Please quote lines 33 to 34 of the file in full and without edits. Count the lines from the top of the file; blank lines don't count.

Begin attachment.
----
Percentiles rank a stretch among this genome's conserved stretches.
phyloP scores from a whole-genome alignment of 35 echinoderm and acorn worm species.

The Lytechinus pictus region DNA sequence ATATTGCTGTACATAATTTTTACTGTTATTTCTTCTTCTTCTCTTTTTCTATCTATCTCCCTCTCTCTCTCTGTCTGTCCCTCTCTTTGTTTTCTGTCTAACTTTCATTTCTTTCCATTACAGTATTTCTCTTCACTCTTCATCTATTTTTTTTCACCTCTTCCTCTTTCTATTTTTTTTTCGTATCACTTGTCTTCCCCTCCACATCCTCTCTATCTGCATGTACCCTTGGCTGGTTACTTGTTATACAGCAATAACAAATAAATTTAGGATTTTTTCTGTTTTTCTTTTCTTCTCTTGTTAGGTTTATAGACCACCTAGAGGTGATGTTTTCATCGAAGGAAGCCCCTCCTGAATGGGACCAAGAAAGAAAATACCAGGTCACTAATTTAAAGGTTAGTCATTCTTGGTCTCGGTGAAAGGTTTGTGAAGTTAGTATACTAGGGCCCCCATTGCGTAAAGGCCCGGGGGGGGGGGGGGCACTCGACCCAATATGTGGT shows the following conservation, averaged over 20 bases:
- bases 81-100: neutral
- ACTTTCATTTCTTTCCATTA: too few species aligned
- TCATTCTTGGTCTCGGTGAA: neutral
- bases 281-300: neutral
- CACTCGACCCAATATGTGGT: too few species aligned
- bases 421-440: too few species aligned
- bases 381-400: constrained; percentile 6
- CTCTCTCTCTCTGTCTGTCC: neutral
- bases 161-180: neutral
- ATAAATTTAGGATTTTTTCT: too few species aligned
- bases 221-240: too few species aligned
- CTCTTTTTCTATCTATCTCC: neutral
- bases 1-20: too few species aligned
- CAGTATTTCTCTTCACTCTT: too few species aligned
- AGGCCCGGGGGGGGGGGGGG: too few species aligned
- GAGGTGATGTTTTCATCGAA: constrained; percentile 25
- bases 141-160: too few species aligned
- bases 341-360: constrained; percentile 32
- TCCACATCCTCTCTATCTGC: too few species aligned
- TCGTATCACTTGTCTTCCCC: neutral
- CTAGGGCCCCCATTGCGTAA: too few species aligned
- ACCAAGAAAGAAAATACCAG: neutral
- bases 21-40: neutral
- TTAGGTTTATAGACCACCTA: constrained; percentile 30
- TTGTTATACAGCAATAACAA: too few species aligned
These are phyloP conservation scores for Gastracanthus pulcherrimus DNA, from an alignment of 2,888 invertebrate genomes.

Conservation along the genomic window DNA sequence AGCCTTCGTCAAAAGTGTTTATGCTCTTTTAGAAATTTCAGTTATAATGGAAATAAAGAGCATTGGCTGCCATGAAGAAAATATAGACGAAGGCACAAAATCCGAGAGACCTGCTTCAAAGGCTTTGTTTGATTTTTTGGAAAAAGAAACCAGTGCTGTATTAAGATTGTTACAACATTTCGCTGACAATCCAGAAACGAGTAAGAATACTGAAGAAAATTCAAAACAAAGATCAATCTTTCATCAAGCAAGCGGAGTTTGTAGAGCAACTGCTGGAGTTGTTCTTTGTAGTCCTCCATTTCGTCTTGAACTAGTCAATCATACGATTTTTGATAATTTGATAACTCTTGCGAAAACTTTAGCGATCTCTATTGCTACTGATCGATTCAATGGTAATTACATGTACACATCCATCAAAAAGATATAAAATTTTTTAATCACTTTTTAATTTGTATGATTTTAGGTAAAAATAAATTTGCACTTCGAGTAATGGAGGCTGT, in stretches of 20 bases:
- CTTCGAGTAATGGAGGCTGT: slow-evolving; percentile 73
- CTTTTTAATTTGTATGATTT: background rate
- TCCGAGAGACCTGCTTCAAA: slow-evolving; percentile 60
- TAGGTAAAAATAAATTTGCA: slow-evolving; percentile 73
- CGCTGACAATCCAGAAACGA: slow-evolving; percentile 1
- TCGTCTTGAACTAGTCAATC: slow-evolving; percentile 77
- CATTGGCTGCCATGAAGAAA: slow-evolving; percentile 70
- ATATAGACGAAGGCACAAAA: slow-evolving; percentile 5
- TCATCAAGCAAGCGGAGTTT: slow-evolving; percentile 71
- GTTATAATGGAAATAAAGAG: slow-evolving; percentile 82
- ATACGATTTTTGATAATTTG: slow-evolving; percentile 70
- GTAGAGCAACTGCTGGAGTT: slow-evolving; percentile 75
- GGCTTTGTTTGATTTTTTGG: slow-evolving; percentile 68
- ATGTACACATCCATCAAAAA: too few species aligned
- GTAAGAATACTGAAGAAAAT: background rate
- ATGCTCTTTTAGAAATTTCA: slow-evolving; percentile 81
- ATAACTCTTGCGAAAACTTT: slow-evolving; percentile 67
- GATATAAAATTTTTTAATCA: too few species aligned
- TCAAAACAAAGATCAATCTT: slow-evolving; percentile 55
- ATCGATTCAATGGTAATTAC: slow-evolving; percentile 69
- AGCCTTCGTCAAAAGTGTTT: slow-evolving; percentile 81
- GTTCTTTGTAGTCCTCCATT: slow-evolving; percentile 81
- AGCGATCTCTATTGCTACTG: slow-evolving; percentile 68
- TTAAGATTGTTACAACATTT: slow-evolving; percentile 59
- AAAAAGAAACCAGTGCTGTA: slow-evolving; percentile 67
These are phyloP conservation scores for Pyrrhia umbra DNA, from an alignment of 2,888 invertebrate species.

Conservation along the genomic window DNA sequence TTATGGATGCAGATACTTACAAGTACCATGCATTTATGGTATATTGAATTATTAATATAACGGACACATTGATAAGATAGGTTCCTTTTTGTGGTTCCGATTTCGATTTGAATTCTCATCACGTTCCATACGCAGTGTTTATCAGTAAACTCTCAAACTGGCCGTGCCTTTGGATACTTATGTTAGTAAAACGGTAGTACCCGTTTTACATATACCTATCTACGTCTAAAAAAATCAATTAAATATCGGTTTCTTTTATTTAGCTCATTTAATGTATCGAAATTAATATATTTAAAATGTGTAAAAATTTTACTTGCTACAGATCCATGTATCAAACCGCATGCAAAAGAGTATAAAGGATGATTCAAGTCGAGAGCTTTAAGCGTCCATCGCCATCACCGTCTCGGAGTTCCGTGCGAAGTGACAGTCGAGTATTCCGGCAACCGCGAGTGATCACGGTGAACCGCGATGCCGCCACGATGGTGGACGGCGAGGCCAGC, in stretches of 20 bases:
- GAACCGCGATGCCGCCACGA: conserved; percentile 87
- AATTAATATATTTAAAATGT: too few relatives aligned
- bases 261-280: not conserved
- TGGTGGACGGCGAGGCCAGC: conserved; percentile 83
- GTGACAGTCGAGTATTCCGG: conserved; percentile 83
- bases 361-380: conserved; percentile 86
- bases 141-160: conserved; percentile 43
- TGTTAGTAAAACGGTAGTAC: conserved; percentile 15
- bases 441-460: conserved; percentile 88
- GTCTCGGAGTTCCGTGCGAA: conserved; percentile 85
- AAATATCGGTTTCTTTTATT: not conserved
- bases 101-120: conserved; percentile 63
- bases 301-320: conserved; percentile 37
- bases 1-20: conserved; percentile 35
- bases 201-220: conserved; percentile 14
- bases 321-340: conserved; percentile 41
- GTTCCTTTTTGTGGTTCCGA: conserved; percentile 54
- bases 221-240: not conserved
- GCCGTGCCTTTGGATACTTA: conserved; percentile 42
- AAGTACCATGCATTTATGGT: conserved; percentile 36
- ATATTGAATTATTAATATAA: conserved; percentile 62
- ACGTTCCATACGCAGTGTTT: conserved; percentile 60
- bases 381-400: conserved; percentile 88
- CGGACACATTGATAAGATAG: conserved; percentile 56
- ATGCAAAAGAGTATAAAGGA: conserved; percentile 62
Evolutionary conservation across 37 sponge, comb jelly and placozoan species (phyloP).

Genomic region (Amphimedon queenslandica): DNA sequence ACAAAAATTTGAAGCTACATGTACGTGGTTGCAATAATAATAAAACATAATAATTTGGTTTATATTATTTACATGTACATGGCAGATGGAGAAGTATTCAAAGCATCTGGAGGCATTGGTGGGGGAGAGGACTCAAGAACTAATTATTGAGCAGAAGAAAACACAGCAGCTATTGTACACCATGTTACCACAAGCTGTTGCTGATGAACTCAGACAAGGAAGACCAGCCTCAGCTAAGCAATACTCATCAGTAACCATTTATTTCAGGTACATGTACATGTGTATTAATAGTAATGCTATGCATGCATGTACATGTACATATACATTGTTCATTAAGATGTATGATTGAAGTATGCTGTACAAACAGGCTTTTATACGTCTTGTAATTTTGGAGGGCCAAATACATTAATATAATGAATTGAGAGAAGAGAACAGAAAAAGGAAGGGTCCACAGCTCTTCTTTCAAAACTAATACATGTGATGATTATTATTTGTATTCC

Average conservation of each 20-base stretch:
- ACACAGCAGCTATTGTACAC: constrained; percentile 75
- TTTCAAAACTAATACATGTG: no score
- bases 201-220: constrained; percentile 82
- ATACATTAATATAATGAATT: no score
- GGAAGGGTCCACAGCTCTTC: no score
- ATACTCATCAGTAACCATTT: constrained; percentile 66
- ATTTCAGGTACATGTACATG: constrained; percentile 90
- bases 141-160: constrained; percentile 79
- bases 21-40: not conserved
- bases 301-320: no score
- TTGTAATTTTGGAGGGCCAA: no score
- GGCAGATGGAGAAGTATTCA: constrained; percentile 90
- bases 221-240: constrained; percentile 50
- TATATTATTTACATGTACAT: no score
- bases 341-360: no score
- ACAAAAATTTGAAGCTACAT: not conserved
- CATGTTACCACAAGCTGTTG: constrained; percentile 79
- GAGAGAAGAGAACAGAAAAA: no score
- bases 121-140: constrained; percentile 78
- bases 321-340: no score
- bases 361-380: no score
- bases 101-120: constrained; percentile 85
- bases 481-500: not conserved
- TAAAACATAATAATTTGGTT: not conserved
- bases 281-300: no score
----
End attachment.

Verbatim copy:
- TCCGAGAGACCTGCTTCAAA: slow-evolving; percentile 60
- TAGGTAAAAATAAATTTGCA: slow-evolving; percentile 73